Buck travels to photograph catastrophic events both for humanitarian organizations and journalistic publications.

“I was in Haiti this August after that earthquake,” Buck explained. “And that was such a terrible situation, because there was so little attention in the media.”

Feeling “furious,” Buck recounted that there were few aid workers and little journalistic coverage of the disaster. Haitians asked Buck how he was going to help him and what they should do, but he did not have the answers.

“I’m trying to take these photos so that other people will care,” he recounted what he tried to explain to the affected Haitians. “And they’ll come in and help you, but I can’t personally feed you, you know. But I wanted to, and I tried to, and it was just, it was one of the hardest experiences of my life. You know, in theory, I have the five or 10 dollars that could help someone for that day, but that’s not going to help them long term. I had to really focus on my mission, my mission was to draw attention to the situation so that other people could help.”

When Buck returned to Vermont from Haiti, Editor in Chief of Seven Days, Paula Routly, wrote an article titled “From the Publisher: View Finder,” where she summarized some of Buck’s experiences, as well as thanking him.

“He brings patience, vulnerability and an empathic eye to communities that might seem impenetrable to a photographer less experienced at documenting those in crisis,” Routly wrote.

The final words of the article were the following: “Thank you, James.”

The importance of showcasing international events to Americans, Buck explained, is that people’s opinions can change based on seeing an image. 

“Tell me that, really, we would notice the difference if the headline said 10,000 Ukrainians evacuated or 100,000 Ukrainians, or one million or 10 million,” Buck said. “It doesn’t tell the story until we get out there and see and hear from and meet the people that this is happening to. I think that’s the point at which people begin to care and understand. And it’s not about politics anymore.”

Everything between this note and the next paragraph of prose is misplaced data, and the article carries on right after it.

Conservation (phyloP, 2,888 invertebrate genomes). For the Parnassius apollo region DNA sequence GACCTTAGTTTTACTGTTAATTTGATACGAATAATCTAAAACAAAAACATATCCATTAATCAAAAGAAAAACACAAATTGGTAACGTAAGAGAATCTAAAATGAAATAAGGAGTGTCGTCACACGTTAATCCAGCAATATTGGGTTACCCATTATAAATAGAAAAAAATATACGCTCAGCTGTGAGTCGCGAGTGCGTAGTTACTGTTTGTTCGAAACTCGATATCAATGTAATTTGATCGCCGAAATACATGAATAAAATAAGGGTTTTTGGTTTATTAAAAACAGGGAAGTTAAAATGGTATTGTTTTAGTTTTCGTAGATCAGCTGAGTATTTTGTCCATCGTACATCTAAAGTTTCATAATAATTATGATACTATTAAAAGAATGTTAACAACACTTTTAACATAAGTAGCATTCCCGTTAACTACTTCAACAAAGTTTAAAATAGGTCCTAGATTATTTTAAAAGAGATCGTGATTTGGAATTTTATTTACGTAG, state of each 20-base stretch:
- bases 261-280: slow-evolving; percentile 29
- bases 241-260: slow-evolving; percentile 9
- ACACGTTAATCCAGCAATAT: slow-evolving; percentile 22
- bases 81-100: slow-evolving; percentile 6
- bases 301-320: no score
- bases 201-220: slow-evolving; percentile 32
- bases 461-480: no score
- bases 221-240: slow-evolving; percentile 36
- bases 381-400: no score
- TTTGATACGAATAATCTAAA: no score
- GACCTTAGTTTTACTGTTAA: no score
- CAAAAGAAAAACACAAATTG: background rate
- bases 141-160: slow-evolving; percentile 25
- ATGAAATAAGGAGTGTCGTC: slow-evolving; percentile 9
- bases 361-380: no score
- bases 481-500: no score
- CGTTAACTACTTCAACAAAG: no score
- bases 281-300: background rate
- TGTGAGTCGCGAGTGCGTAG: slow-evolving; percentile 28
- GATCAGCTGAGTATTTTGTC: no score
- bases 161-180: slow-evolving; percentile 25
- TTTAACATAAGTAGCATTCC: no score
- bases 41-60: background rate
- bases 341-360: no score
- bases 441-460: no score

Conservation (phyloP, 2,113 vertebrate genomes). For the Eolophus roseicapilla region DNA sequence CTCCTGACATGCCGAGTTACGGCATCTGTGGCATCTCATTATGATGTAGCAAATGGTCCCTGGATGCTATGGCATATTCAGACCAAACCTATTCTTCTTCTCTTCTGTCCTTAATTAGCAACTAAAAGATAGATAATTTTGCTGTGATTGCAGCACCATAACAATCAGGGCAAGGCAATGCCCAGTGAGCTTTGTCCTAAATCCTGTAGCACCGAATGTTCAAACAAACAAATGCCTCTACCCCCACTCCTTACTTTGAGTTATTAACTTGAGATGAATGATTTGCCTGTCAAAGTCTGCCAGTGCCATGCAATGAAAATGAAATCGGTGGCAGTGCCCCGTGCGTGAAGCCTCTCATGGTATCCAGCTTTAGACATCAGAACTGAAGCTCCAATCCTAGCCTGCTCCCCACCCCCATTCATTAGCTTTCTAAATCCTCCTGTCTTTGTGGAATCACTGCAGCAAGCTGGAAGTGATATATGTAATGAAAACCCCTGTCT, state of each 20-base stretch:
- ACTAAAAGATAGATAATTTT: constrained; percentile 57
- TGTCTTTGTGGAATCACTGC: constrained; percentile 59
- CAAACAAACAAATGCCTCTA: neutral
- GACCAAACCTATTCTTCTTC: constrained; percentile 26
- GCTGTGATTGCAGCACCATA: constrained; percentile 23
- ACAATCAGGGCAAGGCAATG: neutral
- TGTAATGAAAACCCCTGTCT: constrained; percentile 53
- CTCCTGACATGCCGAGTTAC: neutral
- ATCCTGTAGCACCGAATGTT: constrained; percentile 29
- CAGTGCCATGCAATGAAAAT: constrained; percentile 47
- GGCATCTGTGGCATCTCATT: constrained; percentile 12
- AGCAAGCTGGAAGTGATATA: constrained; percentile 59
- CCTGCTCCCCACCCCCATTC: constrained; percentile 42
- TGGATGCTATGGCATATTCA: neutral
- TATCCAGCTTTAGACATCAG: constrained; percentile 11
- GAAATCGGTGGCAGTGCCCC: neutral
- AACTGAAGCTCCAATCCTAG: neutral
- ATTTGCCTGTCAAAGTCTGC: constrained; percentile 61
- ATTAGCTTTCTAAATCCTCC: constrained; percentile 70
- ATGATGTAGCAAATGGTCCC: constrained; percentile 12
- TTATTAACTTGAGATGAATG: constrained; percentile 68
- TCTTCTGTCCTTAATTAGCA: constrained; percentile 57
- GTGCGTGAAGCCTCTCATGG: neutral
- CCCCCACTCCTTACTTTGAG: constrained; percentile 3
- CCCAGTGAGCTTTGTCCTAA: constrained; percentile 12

Although known for his travels overseas to cover international stories, Buck also shoots photos as a multimedia journalist for the newspaper Seven Days. In 2020, he took many photos of the Black Lives Matter movement and protests taking place in Burlington. Buck received immense backlash from protestors, he assumed due to fear that photos of them would paint a target on their back.

“Typically people who are protesting something want to be covered, because they want their story to get out,” he said.

Buck then had to decide whether showing individuals’ faces was necessary for the stories Seven Days was publishing. He chose not to and decided that he could photograph protestors in a respectful way in which they were less likely to be identified. He became an advocate to his editors at Seven Days, trying to build relationships with protestors. 

Despite Buck’s efforts, the protestors were still angry about the newspaper’s coverage.

“They went around to all the newsstands and stole the papers to effectively censor the story,” Buck said. “And then they had this big protest march where they burned all of them [with] my cover photo.”

Once the papers were burned, shredded, and discarded on the ground, leaders of the protest called on white men to pick up the trash. Buck complied.

“They accused me of so many things, and it’s difficult,” Buck said. “I tried to open my ears and listen, and ask myself, where could I make a change? Where might these things be true? And then, where I disagreed or couldn’t deal with that, I tried to just say, ‘well, what’s important public information right now?’”

Buck wrote an article called “Backstory: Fieriest Backlash,” in which he recounted his experience with Black Lives Matter protests in Burlington. During his time photographing the movement, he created a certain phrase that he repeated in his head.

He kept telling himself: “I am here for you. I am here for you. I am here for you,” he wrote in his reflective article. “Emphasis on the you.”

Buck also photographed the Sears Lane homeless encampment in Burlington alongside Seven Days reporter Courtney Lambdin. She shared her own account of working with Buck on that coverage in “Backstory: Story That Most Changed My Perspective.”

When she returned home, Lambdin wrote, she felt like she was on “another planet.” She felt that Buck, on the other hand, understood.

“As someone in recovery, he empathized with the people at Sears Lane and became engrossed with their stories,” Lambdin wrote.

Buck explained that the realm of fake news in today’s society is “super discouraging.” He’s even thought about changing careers completely. 

In his mind, Buck sees journalism as the “biggest expression of love, of compassion, of genuine interest of genuine engagement in the world that you could possibly have.”

Because of that, Buck said, he had to stick with it.

“But in the end, this is the thing that I love,” Buck said. “And it’s the thing I care about, I’ll die with my camera in my hand, I just will.”